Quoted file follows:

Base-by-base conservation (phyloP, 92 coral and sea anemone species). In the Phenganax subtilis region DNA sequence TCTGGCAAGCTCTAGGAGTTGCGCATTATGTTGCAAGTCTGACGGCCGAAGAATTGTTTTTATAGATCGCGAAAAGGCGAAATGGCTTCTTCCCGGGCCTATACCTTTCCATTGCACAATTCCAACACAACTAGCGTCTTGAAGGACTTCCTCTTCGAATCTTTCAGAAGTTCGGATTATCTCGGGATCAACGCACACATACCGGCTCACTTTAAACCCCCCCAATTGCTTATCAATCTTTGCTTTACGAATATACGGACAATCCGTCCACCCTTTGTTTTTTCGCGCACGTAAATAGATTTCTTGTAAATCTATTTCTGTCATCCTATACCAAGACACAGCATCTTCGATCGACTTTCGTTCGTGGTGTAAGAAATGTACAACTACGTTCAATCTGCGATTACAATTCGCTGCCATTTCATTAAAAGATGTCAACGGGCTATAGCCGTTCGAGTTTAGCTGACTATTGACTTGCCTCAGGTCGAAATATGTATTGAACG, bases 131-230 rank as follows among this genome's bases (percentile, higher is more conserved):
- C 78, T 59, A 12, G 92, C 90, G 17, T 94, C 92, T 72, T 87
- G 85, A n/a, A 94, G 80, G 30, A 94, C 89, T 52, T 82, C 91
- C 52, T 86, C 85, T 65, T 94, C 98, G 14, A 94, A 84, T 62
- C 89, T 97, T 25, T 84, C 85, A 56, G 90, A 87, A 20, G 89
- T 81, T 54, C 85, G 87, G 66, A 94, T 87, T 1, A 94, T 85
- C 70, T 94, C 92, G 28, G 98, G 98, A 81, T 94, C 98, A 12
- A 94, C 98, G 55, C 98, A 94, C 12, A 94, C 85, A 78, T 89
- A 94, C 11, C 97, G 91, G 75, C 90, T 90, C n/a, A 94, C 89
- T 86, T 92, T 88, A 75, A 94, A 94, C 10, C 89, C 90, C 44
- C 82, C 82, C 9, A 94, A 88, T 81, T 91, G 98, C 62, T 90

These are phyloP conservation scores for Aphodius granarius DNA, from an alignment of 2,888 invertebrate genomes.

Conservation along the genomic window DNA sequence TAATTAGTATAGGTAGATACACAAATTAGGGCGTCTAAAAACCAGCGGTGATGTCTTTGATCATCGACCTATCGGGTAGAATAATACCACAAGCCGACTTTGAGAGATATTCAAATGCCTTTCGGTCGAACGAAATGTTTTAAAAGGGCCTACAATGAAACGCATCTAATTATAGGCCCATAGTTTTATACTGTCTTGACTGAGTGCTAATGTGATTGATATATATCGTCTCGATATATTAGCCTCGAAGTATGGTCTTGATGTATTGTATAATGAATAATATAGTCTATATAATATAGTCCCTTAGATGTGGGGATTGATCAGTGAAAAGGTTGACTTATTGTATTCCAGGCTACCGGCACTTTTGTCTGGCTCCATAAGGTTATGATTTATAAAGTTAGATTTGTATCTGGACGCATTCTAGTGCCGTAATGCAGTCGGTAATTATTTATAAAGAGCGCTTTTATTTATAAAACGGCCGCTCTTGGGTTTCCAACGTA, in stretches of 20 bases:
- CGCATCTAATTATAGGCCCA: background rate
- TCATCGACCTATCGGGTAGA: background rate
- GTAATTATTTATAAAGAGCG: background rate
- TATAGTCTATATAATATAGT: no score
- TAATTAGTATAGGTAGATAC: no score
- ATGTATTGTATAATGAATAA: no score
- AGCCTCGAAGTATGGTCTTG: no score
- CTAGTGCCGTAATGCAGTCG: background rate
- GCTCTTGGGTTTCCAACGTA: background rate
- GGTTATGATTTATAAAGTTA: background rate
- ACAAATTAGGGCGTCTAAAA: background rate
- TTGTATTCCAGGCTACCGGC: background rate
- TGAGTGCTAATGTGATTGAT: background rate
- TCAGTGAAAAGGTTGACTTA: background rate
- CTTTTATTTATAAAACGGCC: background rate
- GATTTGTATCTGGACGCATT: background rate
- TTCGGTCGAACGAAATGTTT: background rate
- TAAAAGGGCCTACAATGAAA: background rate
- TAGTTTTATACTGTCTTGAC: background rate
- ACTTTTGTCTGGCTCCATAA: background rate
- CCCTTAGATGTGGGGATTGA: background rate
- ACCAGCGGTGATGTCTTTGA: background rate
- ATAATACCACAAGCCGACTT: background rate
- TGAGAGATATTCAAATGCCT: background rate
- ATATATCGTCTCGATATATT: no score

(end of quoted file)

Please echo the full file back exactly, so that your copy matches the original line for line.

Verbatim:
Base-by-base conservation (phyloP, 92 coral and sea anemone species). In the Phenganax subtilis region DNA sequence TCTGGCAAGCTCTAGGAGTTGCGCATTATGTTGCAAGTCTGACGGCCGAAGAATTGTTTTTATAGATCGCGAAAAGGCGAAATGGCTTCTTCCCGGGCCTATACCTTTCCATTGCACAATTCCAACACAACTAGCGTCTTGAAGGACTTCCTCTTCGAATCTTTCAGAAGTTCGGATTATCTCGGGATCAACGCACACATACCGGCTCACTTTAAACCCCCCCAATTGCTTATCAATCTTTGCTTTACGAATATACGGACAATCCGTCCACCCTTTGTTTTTTCGCGCACGTAAATAGATTTCTTGTAAATCTATTTCTGTCATCCTATACCAAGACACAGCATCTTCGATCGACTTTCGTTCGTGGTGTAAGAAATGTACAACTACGTTCAATCTGCGATTACAATTCGCTGCCATTTCATTAAAAGATGTCAACGGGCTATAGCCGTTCGAGTTTAGCTGACTATTGACTTGCCTCAGGTCGAAATATGTATTGAACG, bases 131-230 rank as follows among this genome's bases (percentile, higher is more conserved):
- C 78, T 59, A 12, G 92, C 90, G 17, T 94, C 92, T 72, T 87
- G 85, A n/a, A 94, G 80, G 30, A 94, C 89, T 52, T 82, C 91
- C 52, T 86, C 85, T 65, T 94, C 98, G 14, A 94, A 84, T 62
- C 89, T 97, T 25, T 84, C 85, A 56, G 90, A 87, A 20, G 89
- T 81, T 54, C 85, G 87, G 66, A 94, T 87, T 1, A 94, T 85
- C 70, T 94, C 92, G 28, G 98, G 98, A 81, T 94, C 98, A 12
- A 94, C 98, G 55, C 98, A 94, C 12, A 94, C 85, A 78, T 89
- A 94, C 11, C 97, G 91, G 75, C 90, T 90, C n/a, A 94, C 89
- T 86, T 92, T 88, A 75, A 94, A 94, C 10, C 89, C 90, C 44
- C 82, C 82, C 9, A 94, A 88, T 81, T 91, G 98, C 62, T 90

These are phyloP conservation scores for Aphodius granarius DNA, from an alignment of 2,888 invertebrate genomes.

Conservation along the genomic window DNA sequence TAATTAGTATAGGTAGATACACAAATTAGGGCGTCTAAAAACCAGCGGTGATGTCTTTGATCATCGACCTATCGGGTAGAATAATACCACAAGCCGACTTTGAGAGATATTCAAATGCCTTTCGGTCGAACGAAATGTTTTAAAAGGGCCTACAATGAAACGCATCTAATTATAGGCCCATAGTTTTATACTGTCTTGACTGAGTGCTAATGTGATTGATATATATCGTCTCGATATATTAGCCTCGAAGTATGGTCTTGATGTATTGTATAATGAATAATATAGTCTATATAATATAGTCCCTTAGATGTGGGGATTGATCAGTGAAAAGGTTGACTTATTGTATTCCAGGCTACCGGCACTTTTGTCTGGCTCCATAAGGTTATGATTTATAAAGTTAGATTTGTATCTGGACGCATTCTAGTGCCGTAATGCAGTCGGTAATTATTTATAAAGAGCGCTTTTATTTATAAAACGGCCGCTCTTGGGTTTCCAACGTA, in stretches of 20 bases:
- CGCATCTAATTATAGGCCCA: background rate
- TCATCGACCTATCGGGTAGA: background rate
- GTAATTATTTATAAAGAGCG: background rate
- TATAGTCTATATAATATAGT: no score
- TAATTAGTATAGGTAGATAC: no score
- ATGTATTGTATAATGAATAA: no score
- AGCCTCGAAGTATGGTCTTG: no score
- CTAGTGCCGTAATGCAGTCG: background rate
- GCTCTTGGGTTTCCAACGTA: background rate
- GGTTATGATTTATAAAGTTA: background rate
- ACAAATTAGGGCGTCTAAAA: background rate
- TTGTATTCCAGGCTACCGGC: background rate
- TGAGTGCTAATGTGATTGAT: background rate
- TCAGTGAAAAGGTTGACTTA: background rate
- CTTTTATTTATAAAACGGCC: background rate
- GATTTGTATCTGGACGCATT: background rate
- TTCGGTCGAACGAAATGTTT: background rate
- TAAAAGGGCCTACAATGAAA: background rate
- TAGTTTTATACTGTCTTGAC: background rate
- ACTTTTGTCTGGCTCCATAA: background rate
- CCCTTAGATGTGGGGATTGA: background rate
- ACCAGCGGTGATGTCTTTGA: background rate
- ATAATACCACAAGCCGACTT: background rate
- TGAGAGATATTCAAATGCCT: background rate
- ATATATCGTCTCGATATATT: no score